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Wednesday, July 17, 2013

Howard Shore -- The Lord of the Rings-The Fellowship of the Ring: Original Motion Picture Soundtrack

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Peter Jackson is a talented man. He took a trilogy of novels that are essentially unfilmable, and successfully filmed them. What's crazier, he filmed a property held in the highest regard by one of the most obsessive compulsive fanbases in existence (myself included), and in the process, somehow placated that fanbase. There are events in The Lord of the Rings films that differ from the books, and those differences bother me, yet these are some of my favorite films of all time. It is impossible to find epic fantasy done this well in one other film let alone an entire trilogy. These movies are a remarkable achievement. I've seen them a dozen times, and I could see them a dozen more. But of course, these are reviews of the soundtracks.
One of the wisest decisions Jackson made was his choice of composer. Howard Shore brings a respect, zeal, and most importantly, understanding of the material. He realizes full well that these films are meant to be taken seriously and gives them the epic treatment they deserve.
For the first film in the trilogy, The Fellowship of the Ring, Shore has some musical world building to do. He introduces the seductively memorable ring theme in the prologue before delving into the peaceful, whimsical world of the hobbits. Once he establishes the nostalgic, autumnal atmosphere of Hobbiton, he introduces the dark mystery of the ring into it, then the creeping terror of the dark forces that wish to take it. As the characters enter the larger world of Middle Earth, Shore's greatest instincts shine through. Taking a beat from Orff's Carmina Burana, Shore invokes the most powerful instrument in history: the human voice. The choral work Shore composes creates huge, ancient, unarguably epic bedrock for the film to rise upon. Nowhere does this manifest more strongly than the subterranean adventure of "The Bridge of Khazad Dum." Just try to imagine the scene this is taken from without the music. In fact, listen to this without watching the film, then watch the scene on mute. Which one is more evocative?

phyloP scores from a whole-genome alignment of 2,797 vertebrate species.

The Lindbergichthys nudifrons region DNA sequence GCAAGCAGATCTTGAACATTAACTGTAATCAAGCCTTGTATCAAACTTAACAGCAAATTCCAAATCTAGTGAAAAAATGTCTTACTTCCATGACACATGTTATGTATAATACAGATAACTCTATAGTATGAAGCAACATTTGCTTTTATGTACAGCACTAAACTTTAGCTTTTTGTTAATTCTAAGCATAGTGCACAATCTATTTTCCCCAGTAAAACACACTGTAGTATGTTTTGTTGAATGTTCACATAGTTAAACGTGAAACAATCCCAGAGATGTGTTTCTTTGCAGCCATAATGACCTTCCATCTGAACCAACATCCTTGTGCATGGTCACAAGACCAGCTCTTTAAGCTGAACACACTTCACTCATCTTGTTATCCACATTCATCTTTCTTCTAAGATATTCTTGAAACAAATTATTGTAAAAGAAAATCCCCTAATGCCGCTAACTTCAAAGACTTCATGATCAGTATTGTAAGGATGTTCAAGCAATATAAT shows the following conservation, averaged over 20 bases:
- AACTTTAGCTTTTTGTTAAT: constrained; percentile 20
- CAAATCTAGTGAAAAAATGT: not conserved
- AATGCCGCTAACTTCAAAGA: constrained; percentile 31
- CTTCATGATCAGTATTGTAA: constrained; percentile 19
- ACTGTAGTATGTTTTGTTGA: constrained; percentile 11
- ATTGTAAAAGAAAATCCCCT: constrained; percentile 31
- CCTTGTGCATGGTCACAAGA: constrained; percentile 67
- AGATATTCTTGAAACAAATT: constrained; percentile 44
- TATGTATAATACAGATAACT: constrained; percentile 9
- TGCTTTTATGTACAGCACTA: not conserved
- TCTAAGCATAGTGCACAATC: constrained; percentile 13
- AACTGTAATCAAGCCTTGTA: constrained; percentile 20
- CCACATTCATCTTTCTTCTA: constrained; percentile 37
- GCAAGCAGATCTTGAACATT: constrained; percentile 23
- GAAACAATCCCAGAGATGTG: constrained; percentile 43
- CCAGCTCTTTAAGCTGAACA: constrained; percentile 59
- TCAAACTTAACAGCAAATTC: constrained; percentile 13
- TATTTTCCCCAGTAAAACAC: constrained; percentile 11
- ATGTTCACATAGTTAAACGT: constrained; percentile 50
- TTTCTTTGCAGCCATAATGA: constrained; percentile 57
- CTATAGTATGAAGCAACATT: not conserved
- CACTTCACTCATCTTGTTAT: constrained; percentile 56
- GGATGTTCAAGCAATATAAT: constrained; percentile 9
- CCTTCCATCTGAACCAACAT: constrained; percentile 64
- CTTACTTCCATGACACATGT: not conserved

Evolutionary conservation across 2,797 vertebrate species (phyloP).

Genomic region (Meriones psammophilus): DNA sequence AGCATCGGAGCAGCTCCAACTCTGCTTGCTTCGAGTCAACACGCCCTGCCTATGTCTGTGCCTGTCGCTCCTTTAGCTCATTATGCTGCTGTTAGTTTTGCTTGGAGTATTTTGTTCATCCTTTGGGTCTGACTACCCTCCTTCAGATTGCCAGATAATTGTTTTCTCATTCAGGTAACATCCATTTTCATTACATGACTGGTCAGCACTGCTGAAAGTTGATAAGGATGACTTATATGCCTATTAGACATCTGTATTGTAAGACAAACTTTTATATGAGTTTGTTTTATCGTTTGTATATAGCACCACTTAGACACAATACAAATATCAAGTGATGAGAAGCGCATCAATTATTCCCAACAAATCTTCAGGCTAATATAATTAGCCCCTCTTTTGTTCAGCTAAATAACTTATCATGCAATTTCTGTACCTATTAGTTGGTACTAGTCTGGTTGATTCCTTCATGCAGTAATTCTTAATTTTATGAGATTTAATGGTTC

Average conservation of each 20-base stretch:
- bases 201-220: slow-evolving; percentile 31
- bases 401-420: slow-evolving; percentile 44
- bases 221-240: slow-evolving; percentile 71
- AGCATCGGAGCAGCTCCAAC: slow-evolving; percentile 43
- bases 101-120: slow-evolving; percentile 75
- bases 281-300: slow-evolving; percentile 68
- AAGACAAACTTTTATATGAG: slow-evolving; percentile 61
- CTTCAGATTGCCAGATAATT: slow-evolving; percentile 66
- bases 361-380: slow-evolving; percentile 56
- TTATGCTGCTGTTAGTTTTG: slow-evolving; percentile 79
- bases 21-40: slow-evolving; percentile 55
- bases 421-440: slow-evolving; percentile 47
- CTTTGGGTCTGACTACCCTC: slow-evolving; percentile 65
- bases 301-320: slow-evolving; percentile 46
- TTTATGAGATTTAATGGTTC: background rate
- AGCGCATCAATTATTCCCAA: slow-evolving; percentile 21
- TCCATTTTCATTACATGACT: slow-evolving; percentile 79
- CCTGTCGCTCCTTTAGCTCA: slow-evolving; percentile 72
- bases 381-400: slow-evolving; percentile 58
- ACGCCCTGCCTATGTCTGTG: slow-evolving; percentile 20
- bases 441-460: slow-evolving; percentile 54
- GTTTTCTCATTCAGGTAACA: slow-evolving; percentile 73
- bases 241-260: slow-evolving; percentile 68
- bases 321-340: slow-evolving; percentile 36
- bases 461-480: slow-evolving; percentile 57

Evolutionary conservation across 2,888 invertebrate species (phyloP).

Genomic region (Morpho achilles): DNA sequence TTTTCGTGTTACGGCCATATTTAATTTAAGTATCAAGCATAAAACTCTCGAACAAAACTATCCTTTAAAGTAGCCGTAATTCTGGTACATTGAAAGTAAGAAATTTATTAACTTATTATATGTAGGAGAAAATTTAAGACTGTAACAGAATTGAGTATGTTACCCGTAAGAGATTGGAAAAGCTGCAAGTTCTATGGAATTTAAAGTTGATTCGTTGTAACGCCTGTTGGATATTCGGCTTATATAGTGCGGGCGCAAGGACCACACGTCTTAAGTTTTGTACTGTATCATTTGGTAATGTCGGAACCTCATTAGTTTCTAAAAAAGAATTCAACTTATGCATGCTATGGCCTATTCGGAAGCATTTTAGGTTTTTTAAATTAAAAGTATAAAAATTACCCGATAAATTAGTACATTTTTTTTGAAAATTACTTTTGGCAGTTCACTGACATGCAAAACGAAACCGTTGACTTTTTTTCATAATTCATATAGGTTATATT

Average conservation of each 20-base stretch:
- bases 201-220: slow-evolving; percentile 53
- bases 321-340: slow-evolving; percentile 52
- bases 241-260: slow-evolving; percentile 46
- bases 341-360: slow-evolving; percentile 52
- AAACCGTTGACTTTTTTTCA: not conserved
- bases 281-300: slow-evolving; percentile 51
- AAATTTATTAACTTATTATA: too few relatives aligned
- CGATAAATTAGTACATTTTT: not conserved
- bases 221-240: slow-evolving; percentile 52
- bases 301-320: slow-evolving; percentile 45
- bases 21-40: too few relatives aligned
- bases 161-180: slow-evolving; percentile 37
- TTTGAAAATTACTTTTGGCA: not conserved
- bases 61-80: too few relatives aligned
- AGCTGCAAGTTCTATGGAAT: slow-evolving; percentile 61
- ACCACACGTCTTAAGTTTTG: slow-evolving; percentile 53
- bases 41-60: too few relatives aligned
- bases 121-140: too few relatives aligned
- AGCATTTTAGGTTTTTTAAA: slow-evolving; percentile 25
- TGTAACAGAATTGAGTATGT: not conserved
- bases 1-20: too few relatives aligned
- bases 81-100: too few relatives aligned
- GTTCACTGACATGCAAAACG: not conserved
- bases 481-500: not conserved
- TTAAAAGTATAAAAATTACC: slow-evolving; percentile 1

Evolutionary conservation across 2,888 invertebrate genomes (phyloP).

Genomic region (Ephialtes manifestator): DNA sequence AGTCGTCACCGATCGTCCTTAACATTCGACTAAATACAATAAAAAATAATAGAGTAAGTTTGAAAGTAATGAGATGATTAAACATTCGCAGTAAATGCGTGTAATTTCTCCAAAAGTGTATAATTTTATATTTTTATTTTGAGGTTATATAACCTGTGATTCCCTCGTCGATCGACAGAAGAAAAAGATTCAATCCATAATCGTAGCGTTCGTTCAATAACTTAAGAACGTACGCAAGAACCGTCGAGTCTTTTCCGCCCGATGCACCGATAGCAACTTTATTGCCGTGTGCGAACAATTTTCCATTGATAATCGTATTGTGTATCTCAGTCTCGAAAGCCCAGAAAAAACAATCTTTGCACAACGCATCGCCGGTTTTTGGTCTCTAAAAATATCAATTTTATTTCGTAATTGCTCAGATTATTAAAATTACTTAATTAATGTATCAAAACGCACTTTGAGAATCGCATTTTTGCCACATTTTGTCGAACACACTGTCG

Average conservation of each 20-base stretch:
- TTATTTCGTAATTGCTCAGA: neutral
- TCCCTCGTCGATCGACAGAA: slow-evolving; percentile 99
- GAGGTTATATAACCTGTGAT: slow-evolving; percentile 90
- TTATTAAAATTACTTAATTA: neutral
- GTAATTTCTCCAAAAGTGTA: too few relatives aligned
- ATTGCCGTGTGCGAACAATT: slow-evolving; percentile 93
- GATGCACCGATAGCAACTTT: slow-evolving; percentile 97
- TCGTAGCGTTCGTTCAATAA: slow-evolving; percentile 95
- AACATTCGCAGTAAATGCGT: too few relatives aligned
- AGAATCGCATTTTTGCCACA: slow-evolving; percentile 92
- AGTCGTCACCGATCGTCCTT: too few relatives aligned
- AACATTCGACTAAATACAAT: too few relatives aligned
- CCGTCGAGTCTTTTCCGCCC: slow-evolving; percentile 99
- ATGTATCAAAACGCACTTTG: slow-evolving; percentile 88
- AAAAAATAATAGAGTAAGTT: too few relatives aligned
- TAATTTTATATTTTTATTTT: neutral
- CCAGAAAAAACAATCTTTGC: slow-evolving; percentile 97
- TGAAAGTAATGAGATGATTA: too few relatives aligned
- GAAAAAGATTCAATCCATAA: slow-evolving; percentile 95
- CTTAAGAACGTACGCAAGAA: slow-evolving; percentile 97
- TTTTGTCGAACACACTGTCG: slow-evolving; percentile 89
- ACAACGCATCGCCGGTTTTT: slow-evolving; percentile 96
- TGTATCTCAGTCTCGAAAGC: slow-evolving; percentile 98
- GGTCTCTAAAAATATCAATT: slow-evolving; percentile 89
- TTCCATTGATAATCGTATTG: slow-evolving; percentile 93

Or better yet, don't do that. Why have one when you can have it all? But if you can't watch the film, listening to this soundtrack is the next best thing. Shore's aural representations of Hobbiton, Rivendell, Moria, Lothlorien, and everywhere in between are just as important to the excellence of these films as anything. Shore's "Fellowship Theme," which plays anytime one of the characters, particularly Aragorn, does something heroic, is almost as memorable as John Williams' Star Wars theme. Oh, and I nearly forgot about Enya.
Enya lends her otherworldly voice and writing skills to a couple of key moments in the film, most significantly the ending. Her comforting voice works well in the context of The Fellowship of the Ring, which puts more focus on Frodo and the Hobbits than do The Two Towers and Return of the King. For some reason, the previoius sentence took a half an hour to write. I just mean that Enya's voice works well in the more intimate, smaller scale of The Fellowship of the Ring, but wouldn't fit in the vaster, battle-filled world of the two sequels. Not that there's anything wrong with that...